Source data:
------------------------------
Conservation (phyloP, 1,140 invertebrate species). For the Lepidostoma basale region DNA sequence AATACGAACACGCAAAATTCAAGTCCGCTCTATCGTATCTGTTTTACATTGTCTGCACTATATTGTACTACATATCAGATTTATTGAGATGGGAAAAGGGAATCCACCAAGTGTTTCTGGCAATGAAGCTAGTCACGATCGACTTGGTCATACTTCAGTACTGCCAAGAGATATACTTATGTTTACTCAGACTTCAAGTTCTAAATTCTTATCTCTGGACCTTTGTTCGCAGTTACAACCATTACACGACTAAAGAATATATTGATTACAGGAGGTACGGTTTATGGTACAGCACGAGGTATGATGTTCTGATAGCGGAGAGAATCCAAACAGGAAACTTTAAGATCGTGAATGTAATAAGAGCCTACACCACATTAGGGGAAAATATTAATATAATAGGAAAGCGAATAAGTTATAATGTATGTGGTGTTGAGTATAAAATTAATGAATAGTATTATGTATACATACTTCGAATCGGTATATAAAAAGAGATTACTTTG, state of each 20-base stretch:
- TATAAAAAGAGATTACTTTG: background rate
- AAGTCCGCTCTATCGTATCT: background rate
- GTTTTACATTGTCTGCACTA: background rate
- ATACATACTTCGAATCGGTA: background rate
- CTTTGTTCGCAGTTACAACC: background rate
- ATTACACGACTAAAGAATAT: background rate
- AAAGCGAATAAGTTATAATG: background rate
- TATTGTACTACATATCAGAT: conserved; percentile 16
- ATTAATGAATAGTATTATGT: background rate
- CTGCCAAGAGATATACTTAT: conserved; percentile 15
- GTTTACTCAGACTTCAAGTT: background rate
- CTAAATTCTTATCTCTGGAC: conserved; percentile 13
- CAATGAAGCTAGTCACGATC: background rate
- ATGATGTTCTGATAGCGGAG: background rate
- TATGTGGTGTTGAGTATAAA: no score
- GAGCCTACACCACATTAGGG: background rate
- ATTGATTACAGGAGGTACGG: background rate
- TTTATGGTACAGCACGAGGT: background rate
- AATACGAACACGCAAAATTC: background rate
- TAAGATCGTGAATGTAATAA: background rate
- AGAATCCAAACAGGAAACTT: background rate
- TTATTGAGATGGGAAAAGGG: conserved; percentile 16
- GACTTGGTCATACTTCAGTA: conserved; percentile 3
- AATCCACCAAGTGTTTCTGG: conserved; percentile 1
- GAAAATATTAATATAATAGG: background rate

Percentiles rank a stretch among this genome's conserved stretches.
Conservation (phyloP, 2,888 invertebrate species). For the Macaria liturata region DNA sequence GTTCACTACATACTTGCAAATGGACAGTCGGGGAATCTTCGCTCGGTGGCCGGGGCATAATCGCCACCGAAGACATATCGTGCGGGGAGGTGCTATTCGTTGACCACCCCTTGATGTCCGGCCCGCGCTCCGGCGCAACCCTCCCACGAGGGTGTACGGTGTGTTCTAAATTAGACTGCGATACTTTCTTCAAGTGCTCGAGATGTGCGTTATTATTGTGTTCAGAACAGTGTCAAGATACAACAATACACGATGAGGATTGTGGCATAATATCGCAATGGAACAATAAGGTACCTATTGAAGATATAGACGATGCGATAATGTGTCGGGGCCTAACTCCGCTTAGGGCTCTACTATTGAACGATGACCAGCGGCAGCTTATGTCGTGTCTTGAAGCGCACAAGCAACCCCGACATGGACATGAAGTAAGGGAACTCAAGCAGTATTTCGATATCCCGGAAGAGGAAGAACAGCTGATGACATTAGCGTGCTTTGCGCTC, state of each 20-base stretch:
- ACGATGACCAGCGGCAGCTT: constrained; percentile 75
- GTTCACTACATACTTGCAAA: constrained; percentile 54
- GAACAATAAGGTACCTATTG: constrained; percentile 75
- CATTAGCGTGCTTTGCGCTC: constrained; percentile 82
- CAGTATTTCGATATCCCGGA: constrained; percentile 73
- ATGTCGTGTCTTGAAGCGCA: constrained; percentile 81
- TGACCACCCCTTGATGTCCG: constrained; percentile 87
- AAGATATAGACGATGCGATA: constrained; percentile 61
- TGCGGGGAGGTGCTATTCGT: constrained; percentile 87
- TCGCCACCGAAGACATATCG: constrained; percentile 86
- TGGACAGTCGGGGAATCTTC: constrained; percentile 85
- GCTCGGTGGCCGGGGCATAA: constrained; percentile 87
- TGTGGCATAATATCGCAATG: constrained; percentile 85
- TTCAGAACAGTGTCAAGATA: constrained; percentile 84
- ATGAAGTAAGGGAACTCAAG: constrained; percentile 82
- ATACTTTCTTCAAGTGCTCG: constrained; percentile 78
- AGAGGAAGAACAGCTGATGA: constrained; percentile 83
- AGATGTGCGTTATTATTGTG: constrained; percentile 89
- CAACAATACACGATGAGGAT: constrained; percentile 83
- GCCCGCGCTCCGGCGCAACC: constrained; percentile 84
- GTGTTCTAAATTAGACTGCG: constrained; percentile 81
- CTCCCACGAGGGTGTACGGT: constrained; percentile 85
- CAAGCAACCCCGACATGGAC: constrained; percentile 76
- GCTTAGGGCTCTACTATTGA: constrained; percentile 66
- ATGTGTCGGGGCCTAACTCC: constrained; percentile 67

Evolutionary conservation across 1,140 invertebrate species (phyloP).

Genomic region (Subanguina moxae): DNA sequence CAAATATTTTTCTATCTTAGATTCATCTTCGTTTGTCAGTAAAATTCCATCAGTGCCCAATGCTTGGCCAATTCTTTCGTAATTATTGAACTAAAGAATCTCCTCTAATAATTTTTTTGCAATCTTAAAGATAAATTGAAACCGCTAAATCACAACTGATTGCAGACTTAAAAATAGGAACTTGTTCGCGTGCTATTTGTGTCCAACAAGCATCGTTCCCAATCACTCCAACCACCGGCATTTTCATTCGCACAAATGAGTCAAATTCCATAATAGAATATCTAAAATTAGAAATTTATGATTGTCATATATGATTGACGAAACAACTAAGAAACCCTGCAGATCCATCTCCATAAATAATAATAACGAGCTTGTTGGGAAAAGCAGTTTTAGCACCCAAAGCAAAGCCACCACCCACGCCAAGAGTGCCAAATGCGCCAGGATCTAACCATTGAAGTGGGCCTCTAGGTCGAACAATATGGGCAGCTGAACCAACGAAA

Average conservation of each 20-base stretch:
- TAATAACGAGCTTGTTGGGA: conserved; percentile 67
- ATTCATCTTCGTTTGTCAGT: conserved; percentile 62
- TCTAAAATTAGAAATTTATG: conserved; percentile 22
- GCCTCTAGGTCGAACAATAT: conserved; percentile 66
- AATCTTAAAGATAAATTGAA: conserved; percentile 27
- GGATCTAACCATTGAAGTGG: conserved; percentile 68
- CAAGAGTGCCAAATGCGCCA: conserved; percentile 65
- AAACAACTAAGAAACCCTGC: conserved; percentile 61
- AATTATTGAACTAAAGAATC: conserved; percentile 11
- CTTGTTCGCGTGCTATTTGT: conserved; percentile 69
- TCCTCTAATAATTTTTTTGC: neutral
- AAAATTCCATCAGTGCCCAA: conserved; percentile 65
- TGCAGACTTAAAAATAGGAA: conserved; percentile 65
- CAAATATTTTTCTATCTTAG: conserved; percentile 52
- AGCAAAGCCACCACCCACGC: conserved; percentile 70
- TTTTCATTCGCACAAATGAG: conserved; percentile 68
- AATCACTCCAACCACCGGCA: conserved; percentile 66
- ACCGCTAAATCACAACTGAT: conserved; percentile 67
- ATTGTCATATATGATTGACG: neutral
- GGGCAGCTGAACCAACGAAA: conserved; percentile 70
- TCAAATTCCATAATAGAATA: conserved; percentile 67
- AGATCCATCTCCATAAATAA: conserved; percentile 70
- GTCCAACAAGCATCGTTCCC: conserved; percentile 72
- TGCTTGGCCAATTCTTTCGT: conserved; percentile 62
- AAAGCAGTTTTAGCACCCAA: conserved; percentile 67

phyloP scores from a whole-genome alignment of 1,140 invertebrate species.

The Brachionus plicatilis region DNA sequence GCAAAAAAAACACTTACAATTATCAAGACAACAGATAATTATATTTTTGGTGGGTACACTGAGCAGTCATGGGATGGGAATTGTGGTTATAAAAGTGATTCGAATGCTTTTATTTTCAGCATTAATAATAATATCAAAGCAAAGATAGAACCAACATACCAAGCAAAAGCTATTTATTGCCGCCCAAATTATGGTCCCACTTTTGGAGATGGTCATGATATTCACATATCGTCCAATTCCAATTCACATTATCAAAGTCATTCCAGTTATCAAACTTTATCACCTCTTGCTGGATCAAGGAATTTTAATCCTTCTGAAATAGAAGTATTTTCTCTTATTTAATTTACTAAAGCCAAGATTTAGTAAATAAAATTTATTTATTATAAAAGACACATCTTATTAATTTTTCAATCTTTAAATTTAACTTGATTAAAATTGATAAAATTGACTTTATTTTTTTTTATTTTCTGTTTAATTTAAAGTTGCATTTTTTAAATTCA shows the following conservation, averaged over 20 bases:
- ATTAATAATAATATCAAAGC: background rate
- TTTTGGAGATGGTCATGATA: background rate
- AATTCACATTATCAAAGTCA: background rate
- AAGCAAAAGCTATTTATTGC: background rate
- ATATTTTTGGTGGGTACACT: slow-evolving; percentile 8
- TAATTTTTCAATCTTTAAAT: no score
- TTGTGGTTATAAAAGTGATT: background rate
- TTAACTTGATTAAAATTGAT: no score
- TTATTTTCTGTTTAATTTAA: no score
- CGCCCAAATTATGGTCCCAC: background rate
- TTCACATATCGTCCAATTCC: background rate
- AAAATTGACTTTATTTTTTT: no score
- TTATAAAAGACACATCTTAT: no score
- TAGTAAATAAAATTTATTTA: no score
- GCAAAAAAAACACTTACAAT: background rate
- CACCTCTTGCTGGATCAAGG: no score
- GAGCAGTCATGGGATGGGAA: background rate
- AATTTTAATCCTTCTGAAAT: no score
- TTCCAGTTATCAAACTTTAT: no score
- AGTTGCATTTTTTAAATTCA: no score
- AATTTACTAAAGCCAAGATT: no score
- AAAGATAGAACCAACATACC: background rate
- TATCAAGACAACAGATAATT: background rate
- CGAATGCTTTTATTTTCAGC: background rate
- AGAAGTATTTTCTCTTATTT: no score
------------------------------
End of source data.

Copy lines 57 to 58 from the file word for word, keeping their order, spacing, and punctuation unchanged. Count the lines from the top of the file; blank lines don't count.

- TAATAACGAGCTTGTTGGGA: conserved; percentile 67
- ATTCATCTTCGTTTGTCAGT: conserved; percentile 62